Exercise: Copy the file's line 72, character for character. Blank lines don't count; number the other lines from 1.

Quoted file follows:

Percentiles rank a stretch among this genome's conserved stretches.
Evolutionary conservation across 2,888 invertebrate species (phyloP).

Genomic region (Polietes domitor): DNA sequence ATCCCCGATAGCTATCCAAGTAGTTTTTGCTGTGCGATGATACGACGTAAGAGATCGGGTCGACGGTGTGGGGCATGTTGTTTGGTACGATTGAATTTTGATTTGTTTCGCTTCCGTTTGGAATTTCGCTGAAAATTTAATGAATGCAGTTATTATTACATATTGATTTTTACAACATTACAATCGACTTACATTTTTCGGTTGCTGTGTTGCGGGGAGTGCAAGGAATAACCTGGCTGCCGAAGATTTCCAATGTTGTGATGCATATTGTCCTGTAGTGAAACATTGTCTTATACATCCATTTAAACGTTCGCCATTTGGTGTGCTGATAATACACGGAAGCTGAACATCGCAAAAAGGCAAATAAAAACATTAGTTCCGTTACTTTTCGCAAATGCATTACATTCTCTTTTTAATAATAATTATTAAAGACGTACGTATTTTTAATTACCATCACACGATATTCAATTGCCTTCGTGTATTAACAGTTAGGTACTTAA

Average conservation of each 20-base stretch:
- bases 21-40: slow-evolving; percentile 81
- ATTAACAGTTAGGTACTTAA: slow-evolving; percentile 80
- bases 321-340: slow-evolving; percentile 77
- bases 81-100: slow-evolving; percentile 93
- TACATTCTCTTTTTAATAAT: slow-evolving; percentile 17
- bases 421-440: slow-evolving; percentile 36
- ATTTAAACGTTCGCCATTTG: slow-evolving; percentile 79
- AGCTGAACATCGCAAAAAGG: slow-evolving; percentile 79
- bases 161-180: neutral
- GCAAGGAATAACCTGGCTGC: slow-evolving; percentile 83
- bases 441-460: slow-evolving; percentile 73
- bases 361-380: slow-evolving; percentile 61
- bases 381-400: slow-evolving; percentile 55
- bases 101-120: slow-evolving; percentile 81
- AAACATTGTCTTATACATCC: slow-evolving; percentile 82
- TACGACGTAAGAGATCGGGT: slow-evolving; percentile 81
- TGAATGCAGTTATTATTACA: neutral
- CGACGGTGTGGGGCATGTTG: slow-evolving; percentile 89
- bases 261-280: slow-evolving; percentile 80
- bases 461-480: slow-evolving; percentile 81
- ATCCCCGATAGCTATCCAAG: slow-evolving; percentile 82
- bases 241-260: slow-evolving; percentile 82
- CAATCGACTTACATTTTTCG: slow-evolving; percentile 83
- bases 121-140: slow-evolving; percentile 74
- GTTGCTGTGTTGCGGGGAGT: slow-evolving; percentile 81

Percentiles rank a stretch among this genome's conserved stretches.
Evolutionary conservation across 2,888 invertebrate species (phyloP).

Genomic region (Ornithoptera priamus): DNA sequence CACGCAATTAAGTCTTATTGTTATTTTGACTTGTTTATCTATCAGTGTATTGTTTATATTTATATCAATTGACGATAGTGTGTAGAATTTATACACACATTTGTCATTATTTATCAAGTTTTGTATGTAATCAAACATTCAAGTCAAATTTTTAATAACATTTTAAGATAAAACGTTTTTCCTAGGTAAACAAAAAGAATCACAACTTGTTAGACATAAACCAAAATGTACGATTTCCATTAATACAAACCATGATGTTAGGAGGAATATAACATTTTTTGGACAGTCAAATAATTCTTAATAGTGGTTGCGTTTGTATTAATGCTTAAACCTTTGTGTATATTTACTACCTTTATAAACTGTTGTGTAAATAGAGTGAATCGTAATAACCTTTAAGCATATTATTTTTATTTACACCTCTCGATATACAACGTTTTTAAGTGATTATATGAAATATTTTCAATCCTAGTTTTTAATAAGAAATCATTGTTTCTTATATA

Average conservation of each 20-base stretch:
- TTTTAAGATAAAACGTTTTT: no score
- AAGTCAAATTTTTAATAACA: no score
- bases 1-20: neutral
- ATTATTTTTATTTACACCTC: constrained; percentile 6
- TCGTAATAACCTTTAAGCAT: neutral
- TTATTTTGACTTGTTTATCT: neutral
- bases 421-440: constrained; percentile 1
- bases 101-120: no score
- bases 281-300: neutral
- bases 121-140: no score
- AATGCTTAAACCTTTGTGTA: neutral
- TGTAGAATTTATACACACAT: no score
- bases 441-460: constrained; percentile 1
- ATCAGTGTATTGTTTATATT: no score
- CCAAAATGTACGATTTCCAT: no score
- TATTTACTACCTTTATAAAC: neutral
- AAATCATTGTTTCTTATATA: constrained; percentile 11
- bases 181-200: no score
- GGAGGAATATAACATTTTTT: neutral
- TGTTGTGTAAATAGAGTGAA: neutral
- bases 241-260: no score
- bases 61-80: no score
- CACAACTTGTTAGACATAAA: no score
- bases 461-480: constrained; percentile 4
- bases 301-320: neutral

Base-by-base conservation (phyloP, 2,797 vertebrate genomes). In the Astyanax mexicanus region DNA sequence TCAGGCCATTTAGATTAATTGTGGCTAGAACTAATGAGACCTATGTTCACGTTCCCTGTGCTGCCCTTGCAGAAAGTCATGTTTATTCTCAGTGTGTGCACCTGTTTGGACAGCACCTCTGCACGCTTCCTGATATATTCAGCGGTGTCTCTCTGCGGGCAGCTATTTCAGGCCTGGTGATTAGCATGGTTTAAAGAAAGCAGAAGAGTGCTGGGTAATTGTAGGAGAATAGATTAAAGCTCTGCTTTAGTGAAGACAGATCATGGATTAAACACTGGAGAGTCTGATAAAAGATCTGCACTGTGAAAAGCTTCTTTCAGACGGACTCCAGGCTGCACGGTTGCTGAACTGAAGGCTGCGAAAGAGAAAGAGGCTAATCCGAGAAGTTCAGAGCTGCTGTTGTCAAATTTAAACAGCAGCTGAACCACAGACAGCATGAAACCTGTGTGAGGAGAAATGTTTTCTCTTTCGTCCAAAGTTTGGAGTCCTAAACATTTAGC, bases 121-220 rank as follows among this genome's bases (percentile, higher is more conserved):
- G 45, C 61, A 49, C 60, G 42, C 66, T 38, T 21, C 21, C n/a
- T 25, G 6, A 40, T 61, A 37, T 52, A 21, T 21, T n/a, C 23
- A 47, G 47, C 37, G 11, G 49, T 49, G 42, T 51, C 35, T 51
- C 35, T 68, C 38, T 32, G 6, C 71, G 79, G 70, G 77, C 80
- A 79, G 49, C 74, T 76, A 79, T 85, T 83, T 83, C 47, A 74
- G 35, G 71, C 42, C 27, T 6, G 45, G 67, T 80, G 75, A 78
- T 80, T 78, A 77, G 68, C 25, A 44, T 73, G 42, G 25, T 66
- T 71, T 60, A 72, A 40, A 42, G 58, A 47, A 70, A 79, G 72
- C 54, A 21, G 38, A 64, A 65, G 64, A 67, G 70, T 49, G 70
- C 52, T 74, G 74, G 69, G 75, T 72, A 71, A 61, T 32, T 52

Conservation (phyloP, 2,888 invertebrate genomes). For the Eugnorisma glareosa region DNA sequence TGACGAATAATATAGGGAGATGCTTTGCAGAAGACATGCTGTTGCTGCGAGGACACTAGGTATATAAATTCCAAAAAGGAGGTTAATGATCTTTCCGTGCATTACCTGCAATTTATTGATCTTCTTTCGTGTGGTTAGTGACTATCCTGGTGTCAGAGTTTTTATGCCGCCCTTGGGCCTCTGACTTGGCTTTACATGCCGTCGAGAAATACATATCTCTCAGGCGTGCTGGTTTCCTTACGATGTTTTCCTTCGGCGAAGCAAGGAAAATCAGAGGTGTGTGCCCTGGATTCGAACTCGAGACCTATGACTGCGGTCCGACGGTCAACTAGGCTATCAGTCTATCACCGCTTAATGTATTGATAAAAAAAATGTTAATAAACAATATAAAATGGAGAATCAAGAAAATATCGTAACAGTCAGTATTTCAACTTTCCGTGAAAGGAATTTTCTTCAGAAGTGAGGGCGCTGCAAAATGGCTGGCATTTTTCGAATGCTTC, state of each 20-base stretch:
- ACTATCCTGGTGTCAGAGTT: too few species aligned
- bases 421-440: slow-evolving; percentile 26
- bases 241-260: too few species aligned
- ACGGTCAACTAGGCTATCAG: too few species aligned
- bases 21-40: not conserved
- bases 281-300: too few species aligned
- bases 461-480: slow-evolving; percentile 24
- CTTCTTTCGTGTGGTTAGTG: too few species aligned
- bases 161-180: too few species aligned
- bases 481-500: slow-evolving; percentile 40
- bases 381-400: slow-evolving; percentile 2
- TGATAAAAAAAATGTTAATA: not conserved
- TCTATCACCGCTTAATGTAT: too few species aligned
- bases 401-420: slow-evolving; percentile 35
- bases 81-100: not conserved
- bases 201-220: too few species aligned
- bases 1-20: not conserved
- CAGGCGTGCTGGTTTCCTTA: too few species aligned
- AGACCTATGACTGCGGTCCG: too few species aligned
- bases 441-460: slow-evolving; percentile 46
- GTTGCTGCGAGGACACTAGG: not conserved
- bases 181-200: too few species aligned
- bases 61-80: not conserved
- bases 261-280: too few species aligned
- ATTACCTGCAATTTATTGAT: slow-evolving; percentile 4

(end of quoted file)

- bases 421-440: slow-evolving; percentile 26